“I wanted to be able to say, ‘Girls can do it too. We’re on the road, we’re in a band. Of course we drink, of course we take drugs, of course we go with groupies. We can do it too.’ I was always very fierce in that we shouldn’t be excluded because of our gender.” Lucy Edwards from The Well Oiled Sisters
“It touched other aspects of my life for years to come: finding work was difficult because I was so searchable. Nobody wanted ‘that angry transwoman’ working for them.”
“I’ve been hated for my skin colour, for my sexuality, for my mental health, things I can’t change. People are going to hate me whatever, so I might as well be who I am. I don’t care what people think anymore.”
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Inspirational, motivational illustrations that make it just a little bit easier to be a woman.
This month’s featured art celebrates the free expression of love and passion between women while exploring the conflict between our inner darkness and light … Meet Peruvian-Italian artist Paola Rossi.
“It was my attempt to express all the elements of autistic sensory overload, for example light, sound and vision, to people on or off the spectrum, as many people have no idea what living with this aspect of life is like.”
the moon is a lesbian,
which i know because she has
kissed every inch of my body
more often than any lover
i’ve ever known.
I am a Habesha Girl
I am a British Girl
Existing with my duality
Liberated in my sexuality
Defined by no one.
“I wrote this poem to unpack a specific experience, in order to move on and continue the journey towards loving myself completely. Looking at the internalised homophobia I carried from my school years for such a long time was a huge step forward in accepting and celebrating my sexuality. Writing it down takes away its power, and gives the power back to me.”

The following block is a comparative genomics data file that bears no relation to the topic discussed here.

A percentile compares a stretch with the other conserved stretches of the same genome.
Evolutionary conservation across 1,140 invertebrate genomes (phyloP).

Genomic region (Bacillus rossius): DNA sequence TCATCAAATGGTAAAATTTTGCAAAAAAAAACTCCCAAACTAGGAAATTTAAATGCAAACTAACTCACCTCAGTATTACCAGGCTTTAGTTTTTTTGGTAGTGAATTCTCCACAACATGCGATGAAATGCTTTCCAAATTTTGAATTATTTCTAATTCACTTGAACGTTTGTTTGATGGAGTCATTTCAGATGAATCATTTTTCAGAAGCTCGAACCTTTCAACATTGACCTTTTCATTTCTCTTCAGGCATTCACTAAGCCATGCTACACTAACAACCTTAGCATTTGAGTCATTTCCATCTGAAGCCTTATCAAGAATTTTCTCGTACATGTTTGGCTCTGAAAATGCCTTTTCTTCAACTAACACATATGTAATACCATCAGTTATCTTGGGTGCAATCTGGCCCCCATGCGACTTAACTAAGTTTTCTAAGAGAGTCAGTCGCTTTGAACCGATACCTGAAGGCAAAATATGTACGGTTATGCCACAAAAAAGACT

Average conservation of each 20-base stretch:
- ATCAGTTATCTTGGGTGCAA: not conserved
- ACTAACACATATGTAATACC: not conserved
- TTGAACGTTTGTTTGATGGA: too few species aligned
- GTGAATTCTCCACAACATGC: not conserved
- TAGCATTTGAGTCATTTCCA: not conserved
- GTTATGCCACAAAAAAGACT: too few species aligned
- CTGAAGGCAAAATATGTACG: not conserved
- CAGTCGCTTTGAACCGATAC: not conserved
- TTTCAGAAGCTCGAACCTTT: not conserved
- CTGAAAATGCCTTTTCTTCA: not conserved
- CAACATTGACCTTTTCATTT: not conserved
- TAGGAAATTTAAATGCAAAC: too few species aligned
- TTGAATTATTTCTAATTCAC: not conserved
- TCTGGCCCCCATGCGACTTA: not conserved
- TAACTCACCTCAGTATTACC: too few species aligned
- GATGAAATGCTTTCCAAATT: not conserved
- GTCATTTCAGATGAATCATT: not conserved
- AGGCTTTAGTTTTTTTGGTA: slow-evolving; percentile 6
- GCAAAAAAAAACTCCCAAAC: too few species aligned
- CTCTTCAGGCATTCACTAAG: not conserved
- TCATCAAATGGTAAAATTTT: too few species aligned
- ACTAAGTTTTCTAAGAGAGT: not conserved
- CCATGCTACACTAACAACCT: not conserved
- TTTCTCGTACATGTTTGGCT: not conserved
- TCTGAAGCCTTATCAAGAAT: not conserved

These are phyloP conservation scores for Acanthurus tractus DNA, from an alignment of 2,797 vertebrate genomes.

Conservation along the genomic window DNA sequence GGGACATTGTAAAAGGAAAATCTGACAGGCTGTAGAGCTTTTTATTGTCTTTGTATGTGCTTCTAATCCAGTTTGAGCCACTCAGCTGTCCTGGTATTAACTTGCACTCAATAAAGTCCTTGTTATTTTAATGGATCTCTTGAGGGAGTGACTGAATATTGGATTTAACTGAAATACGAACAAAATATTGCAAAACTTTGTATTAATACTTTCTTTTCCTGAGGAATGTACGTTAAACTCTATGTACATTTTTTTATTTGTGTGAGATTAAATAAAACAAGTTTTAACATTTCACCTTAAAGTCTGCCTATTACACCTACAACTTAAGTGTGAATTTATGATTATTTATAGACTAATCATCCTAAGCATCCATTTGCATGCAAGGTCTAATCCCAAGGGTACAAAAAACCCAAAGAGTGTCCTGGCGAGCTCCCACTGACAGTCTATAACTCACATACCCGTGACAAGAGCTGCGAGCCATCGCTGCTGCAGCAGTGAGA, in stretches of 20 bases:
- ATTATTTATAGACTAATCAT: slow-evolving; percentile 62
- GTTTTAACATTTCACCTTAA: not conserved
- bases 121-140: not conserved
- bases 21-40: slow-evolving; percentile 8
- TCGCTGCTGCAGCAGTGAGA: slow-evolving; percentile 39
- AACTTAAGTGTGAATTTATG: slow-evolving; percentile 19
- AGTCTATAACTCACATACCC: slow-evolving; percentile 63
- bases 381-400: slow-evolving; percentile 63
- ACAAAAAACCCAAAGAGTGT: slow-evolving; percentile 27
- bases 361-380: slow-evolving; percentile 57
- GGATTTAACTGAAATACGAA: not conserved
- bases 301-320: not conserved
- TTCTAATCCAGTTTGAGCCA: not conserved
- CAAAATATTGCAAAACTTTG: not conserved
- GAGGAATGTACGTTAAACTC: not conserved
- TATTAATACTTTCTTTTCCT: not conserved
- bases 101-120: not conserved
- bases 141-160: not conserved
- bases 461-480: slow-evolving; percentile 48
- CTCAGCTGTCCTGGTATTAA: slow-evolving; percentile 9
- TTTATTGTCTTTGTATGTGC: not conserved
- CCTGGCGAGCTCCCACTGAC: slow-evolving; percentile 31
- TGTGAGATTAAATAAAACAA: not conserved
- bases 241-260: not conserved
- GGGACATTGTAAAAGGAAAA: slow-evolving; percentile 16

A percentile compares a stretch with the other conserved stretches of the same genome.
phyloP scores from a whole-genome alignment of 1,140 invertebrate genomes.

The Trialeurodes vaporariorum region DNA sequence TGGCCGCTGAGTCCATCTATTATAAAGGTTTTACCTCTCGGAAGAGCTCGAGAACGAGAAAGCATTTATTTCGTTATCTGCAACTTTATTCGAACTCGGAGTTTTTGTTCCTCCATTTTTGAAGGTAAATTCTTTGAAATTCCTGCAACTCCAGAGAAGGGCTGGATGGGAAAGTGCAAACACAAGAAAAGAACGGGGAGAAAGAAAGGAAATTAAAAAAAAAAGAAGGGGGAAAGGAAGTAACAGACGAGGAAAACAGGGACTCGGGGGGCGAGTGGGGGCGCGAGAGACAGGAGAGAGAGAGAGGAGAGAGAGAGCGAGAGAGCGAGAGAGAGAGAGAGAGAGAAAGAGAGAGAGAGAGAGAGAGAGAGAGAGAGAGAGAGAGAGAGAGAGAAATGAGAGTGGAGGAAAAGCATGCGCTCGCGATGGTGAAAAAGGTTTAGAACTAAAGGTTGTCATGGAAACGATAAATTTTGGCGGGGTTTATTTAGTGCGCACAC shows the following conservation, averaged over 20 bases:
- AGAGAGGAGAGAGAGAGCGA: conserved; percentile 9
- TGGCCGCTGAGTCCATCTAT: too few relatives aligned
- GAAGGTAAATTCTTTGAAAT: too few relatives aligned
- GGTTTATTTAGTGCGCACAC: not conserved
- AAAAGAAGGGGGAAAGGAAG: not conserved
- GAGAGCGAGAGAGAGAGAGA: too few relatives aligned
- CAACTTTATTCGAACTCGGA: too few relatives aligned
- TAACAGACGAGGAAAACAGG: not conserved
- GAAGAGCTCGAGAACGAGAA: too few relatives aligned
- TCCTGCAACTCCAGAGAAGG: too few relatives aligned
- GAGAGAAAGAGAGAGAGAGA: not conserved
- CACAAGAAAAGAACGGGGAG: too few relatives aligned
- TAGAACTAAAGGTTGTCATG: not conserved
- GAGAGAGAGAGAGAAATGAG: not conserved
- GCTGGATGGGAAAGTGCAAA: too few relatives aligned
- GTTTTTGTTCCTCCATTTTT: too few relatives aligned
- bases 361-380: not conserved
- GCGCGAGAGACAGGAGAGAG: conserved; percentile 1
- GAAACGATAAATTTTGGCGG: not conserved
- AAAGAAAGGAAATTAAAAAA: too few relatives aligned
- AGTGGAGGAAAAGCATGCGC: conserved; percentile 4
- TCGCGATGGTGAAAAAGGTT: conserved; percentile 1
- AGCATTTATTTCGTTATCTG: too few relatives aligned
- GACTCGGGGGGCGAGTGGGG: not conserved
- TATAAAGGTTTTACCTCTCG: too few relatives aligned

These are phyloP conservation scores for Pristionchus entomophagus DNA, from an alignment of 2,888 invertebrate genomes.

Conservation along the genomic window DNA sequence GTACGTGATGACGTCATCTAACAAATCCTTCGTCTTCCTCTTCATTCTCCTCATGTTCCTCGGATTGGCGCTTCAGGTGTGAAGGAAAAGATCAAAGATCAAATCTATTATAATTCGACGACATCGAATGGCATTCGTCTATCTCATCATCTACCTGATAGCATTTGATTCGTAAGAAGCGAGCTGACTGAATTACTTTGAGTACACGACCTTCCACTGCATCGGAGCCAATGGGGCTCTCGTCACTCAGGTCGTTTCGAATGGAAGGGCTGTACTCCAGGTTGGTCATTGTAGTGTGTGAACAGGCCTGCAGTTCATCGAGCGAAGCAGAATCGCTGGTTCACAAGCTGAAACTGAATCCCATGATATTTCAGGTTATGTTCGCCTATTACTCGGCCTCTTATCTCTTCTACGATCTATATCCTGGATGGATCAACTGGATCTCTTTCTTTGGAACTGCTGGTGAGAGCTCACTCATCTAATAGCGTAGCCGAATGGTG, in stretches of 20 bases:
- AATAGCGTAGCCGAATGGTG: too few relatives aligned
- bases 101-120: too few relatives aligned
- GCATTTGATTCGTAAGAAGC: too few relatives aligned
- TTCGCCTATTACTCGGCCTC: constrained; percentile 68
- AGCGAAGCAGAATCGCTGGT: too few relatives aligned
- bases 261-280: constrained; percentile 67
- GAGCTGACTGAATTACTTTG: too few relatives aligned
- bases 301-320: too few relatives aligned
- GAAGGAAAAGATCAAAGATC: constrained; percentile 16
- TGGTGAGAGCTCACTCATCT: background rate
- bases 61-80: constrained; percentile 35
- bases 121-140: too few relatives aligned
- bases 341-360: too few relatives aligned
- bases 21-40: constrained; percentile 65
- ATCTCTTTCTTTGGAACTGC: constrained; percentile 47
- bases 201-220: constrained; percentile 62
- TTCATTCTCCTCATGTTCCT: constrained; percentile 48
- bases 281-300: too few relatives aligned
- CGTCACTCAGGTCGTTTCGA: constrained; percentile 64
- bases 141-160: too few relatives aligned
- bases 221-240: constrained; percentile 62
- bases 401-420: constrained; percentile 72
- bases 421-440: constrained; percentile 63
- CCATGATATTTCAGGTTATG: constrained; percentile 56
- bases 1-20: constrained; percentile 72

Blogs by Incredible LGBTQ+ Women
Janine Norris: A letter of hope and understanding from the future to her struggling teenage self.
By Josie Quinn: “In a year of isolation and fear, Dungeons & Dragons has not only kept me connected with the outside world, but given all of us the much needed chance to escape our current reality, even if only for a few hours.”
Louise Clare Dalton. “Let’s talk about shame baby, let’s talk about it and me, let’s talk about all the good things and the … oh wait. Hon, let’s not kid ourselves, there isn’t much ‘good’ to speak of when it comes to the shame surrounding sexuality and queerness.
By Hayley Sherman: “Picture the scene. It’s 1991. I’m thirteen, she’s twenty-six. I’m an iffy-looking, greasy-faced, stalkerish teenager and she’s a respectable, married foreign languages teacher. Let’s face it, it was never going to work.”
By Kirsten Leah: “I forced myself into a box to fit the cliché, basically. And unlike most clichés relating to lesbian-kind, the butch-femme binary is one that I absolutely detest.”
By Kimberley Drain: “So, again, I’m left wondering if I have a place in the world of sport right now.”
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